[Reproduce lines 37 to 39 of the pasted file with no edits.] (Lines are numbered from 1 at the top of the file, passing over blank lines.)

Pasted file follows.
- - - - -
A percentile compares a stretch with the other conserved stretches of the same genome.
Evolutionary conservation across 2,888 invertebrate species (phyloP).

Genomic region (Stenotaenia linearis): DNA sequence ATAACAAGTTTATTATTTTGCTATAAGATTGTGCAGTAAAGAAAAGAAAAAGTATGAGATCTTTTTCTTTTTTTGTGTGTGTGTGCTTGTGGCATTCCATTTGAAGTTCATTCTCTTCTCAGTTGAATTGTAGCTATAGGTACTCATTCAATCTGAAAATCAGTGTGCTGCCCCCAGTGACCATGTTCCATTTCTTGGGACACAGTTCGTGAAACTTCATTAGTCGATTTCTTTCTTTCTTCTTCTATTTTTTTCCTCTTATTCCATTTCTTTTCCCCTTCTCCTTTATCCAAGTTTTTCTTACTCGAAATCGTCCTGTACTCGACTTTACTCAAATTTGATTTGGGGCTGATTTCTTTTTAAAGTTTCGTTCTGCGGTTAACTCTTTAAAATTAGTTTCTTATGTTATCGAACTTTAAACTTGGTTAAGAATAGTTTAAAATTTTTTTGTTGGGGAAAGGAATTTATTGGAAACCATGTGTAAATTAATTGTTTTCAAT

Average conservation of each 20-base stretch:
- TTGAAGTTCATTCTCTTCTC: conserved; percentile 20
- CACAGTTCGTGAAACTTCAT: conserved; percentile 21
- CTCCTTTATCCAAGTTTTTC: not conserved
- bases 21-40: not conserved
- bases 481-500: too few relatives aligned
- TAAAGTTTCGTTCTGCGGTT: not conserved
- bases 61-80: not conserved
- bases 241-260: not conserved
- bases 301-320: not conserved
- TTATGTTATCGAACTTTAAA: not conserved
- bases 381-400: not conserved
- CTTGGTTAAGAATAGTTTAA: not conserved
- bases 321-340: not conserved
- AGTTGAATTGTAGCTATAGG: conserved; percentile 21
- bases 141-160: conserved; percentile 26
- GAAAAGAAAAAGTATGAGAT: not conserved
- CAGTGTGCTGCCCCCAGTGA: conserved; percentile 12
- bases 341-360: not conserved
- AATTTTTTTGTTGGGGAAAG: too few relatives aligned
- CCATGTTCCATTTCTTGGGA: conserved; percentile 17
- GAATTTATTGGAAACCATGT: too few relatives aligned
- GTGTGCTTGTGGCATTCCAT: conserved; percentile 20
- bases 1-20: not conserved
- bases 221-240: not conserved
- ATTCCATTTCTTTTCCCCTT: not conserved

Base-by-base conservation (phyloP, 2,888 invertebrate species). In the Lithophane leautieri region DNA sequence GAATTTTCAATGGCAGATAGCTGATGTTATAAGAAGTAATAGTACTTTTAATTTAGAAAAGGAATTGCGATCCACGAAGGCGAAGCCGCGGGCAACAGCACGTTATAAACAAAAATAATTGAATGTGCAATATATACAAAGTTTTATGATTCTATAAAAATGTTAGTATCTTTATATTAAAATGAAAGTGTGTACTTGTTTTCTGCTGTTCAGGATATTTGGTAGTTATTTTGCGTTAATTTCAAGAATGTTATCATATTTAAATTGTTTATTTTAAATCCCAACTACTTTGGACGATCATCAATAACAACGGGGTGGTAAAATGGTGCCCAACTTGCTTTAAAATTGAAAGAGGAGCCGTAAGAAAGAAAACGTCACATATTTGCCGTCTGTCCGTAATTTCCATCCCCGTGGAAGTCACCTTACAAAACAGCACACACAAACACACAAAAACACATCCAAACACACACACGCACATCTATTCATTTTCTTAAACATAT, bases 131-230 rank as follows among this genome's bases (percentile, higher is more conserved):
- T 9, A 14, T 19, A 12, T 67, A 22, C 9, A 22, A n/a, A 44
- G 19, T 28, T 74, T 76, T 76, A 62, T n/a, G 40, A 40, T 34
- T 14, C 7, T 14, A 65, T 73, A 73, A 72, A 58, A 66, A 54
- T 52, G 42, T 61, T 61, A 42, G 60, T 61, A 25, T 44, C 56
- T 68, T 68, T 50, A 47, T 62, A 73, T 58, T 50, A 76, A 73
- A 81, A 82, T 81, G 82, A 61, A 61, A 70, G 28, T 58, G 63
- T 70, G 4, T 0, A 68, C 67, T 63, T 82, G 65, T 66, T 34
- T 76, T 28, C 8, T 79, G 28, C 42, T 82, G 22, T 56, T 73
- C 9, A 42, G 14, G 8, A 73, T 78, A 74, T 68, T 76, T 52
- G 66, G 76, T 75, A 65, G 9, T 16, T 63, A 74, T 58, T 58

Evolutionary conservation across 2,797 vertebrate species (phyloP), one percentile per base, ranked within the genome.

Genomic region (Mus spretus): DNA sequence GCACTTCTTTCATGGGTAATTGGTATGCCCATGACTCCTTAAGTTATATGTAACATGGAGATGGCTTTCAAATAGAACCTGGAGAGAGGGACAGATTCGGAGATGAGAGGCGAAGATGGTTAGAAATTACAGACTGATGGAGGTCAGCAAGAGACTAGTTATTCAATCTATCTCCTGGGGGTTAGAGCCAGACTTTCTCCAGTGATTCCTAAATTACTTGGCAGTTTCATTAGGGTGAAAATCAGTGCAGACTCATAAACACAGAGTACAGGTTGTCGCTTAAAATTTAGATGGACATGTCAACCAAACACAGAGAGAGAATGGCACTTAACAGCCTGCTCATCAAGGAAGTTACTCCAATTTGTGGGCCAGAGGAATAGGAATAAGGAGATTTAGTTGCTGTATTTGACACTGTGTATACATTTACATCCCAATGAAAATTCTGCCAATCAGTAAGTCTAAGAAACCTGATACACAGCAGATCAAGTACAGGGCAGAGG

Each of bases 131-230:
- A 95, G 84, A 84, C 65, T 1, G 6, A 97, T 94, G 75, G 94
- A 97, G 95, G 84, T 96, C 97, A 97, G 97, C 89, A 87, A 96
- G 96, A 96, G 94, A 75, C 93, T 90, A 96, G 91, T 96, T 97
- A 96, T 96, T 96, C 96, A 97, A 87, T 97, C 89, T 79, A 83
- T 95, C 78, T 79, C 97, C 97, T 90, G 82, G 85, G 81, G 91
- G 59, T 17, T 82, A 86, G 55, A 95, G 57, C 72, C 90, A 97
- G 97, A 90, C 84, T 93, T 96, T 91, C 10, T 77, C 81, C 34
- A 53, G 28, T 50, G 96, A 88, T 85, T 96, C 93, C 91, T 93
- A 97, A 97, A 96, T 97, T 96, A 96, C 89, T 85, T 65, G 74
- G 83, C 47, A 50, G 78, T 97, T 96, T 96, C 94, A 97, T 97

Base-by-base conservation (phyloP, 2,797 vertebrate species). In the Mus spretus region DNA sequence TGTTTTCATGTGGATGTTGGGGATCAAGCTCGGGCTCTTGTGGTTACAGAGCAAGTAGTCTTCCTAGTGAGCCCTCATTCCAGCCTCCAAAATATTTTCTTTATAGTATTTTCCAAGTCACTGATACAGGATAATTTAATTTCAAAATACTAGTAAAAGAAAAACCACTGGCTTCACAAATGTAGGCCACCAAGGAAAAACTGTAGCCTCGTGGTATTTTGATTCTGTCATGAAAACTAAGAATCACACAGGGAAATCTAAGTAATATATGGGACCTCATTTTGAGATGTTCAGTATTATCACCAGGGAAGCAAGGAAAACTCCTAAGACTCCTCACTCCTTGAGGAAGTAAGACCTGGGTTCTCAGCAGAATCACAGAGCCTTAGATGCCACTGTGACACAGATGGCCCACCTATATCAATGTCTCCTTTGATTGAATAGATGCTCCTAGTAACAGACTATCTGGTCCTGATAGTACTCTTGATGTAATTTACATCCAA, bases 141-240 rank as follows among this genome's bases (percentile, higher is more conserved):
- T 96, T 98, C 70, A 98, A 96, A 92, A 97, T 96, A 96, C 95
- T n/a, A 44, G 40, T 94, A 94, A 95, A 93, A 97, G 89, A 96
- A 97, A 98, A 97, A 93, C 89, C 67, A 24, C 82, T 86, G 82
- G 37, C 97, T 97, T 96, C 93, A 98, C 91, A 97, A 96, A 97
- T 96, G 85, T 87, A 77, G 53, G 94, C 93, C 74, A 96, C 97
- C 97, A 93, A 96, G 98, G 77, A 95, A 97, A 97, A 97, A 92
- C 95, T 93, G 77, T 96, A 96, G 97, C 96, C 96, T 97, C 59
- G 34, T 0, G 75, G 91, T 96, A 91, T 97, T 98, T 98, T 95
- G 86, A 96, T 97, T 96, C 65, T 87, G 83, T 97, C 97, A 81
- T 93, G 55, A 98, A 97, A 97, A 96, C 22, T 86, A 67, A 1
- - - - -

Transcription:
- T 70, G 4, T 0, A 68, C 67, T 63, T 82, G 65, T 66, T 34
- T 76, T 28, C 8, T 79, G 28, C 42, T 82, G 22, T 56, T 73
- C 9, A 42, G 14, G 8, A 73, T 78, A 74, T 68, T 76, T 52